School Bullying and Disability in Hispanic Youth: Are Special Education Students at Greater Risk of Victimization by School Bullies than Non-Special Education Students?
AuthorSveinsson, Arni Vikingur
AdvisorMorris, Richard J.
Committee ChairMorris, Richard J.
MetadataShow full item record
PublisherThe University of Arizona.
RightsCopyright © is held by the author. Digital access to this material is made possible by the University Libraries, University of Arizona. Further transmission, reproduction or presentation (such as public display or performance) of protected items is prohibited except with permission of the author.
AbstractThere has been a tremendous increase in the study of school bullying over the past 20 years, where research findings have shown that bullying occurs in school settings regardless of particular country or culture. The vast majority of this research has addressed the behavior of the aggressor (i.e., the bully), whereas relatively few studies have focused on children who are the targets of peer aggression (i.e., the victim). Research findings specific to victims of bullying have shown certain characteristics that indicate increased risk of victimization, such as social isolation, insecurity, and physical weakness.Based on circumstances or manifestations associated with having a disability in a school setting, students with disabilities may have some of the characteristics identified as risk factors for victimization. The purpose of the present study was to determine whether Hispanic students who have disabilities report higher rates of victimization by bullies in comparison to their non-disabled peers, and whether having a particular disability, if any, resulted in more frequent victimization. Forty-three (43) students participated in the study and completed the Reynolds Bully Victimization Scale (BVS) and the Olweus' Bully/Victim Questionnaire (OBVQ). The data from these measures were evaluated using Analysis of Variance, Multivariate Analysis of Variance, and Fisher's Exact Test.The results showed that students identified as having a disability obtained significantly higher BVS scores for victimization, and their BVS T-scores reached clinical significance levels significantly more often than those of non-disabled students. However, results from the OBVQ did not yield significant difference between students with and without disabilities. With respect to having different disabilities (specific learning disability, speech language impairment, & mild mental retardation), the results showed no significant differences in victimization rates for the BVS or the OBVQ. Similarly, no significant differences emerged for victimization across grade/school level. Further research is needed in this area, since the present study appears to be the first research in the United States that has attempted to compare bully victimization rates across students having various different disabilities.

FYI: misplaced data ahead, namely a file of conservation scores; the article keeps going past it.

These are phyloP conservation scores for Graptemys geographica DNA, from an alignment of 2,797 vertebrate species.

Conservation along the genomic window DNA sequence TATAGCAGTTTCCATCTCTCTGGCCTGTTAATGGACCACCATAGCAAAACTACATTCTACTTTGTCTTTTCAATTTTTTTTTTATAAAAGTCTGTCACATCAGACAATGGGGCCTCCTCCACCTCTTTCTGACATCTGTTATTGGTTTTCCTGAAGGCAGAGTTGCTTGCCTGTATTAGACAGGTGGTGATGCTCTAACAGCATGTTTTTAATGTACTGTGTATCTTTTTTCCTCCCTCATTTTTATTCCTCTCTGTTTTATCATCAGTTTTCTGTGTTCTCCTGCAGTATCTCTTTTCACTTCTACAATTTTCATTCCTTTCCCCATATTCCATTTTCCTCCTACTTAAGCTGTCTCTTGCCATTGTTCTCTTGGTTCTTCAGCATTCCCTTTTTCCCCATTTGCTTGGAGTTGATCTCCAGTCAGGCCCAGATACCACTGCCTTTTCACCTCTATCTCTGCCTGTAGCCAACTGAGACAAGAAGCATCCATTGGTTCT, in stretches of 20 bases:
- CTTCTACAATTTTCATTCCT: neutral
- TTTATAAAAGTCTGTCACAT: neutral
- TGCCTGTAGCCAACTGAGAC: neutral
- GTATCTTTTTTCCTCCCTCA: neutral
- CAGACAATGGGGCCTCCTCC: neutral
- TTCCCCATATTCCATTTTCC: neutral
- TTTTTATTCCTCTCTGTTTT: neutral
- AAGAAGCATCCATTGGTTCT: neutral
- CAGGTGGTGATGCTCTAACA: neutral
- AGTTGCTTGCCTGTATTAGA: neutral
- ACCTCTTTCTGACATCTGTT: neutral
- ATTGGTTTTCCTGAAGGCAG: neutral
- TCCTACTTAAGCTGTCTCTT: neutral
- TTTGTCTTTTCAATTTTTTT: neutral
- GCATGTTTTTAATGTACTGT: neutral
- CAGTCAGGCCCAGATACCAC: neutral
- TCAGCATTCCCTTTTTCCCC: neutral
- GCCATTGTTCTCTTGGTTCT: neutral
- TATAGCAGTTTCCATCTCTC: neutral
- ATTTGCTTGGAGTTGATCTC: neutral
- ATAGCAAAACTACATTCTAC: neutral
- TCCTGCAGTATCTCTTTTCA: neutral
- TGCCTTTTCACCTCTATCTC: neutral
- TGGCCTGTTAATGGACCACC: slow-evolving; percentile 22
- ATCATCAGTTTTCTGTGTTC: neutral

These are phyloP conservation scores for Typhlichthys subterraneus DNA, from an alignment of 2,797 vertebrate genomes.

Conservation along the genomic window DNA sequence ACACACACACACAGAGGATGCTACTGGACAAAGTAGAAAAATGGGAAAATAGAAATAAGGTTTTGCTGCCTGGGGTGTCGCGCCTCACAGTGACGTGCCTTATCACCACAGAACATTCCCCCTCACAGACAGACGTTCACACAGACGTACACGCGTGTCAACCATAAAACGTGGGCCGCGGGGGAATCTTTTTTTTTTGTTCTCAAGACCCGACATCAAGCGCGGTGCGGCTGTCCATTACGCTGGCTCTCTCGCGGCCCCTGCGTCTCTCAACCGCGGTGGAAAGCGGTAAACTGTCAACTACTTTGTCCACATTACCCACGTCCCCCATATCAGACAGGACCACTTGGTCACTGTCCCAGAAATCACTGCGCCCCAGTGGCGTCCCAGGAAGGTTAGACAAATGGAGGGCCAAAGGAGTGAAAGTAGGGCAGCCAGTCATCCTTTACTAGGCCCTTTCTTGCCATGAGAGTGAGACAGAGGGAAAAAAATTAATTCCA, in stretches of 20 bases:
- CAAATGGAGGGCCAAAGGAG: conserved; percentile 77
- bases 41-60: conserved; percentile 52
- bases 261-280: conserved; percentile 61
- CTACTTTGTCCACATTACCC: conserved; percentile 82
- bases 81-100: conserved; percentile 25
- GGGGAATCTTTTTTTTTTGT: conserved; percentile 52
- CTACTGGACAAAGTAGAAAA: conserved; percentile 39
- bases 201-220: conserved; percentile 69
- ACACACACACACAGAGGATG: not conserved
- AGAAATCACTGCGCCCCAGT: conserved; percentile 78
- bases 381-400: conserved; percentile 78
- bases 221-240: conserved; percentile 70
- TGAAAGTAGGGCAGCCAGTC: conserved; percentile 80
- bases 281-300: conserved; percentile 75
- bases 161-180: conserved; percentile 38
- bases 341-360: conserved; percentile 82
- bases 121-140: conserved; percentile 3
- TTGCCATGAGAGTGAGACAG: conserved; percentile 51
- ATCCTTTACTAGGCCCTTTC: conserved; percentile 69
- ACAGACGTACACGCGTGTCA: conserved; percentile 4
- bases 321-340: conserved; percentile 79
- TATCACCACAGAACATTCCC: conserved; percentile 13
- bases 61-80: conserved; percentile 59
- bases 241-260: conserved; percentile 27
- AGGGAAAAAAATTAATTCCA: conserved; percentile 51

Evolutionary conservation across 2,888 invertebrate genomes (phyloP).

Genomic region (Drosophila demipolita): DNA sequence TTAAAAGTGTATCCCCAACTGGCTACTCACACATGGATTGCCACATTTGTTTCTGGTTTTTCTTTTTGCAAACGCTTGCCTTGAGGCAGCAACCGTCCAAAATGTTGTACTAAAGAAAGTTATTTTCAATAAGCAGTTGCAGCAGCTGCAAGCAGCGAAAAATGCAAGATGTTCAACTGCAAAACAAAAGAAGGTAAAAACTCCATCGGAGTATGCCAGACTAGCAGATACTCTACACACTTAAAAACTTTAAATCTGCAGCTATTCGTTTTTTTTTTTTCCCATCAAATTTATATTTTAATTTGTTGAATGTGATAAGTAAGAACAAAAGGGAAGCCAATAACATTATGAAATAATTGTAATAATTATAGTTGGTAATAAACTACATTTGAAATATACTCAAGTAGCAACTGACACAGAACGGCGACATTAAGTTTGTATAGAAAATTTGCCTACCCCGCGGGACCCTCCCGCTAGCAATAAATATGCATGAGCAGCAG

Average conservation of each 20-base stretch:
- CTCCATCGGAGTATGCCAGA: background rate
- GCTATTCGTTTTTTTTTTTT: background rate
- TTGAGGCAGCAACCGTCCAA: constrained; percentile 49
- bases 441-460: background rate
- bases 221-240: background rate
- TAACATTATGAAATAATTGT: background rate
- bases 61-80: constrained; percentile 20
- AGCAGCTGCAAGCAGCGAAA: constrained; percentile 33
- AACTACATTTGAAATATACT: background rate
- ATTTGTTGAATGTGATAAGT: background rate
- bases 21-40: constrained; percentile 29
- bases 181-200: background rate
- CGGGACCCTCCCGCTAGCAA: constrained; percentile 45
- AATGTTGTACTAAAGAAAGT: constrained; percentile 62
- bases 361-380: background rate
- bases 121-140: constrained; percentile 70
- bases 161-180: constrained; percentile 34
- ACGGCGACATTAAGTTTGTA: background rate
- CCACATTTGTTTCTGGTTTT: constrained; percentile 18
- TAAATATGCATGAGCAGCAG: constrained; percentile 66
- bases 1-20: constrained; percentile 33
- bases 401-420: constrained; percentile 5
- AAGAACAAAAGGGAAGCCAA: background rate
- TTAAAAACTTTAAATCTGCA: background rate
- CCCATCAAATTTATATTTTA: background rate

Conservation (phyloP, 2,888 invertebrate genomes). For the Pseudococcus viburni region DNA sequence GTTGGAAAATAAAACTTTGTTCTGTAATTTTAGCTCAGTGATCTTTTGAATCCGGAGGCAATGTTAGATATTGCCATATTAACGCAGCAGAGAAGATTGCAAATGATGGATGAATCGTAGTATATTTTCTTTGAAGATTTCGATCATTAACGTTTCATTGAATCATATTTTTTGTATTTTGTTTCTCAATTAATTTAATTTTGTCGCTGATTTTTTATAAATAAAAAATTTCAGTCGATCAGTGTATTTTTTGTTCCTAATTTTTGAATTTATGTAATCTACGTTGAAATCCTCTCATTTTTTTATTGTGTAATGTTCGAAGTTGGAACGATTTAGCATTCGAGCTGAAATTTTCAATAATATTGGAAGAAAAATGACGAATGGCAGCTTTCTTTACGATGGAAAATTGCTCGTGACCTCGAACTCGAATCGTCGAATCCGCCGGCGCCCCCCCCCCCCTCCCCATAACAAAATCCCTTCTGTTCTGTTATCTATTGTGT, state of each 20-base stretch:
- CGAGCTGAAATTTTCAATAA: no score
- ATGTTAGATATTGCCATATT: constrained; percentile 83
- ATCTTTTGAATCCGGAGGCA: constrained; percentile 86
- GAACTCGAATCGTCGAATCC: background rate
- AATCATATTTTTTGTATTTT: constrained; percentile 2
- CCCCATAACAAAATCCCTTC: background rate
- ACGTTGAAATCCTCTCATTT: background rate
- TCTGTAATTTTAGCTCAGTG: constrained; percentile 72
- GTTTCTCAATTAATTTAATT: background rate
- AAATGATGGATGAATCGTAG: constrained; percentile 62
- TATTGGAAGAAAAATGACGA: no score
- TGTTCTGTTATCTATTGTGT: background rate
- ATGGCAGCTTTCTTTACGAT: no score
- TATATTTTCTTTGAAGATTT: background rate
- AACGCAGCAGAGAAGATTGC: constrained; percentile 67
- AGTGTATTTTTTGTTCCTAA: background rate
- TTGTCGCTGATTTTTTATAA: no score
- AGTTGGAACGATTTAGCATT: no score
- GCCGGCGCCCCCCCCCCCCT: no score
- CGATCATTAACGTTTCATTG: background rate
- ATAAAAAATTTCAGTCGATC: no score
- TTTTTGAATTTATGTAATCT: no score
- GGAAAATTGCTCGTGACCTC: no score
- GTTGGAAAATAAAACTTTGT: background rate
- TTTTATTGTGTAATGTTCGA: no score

Degree ProgramSpecial Education & Rehabilitation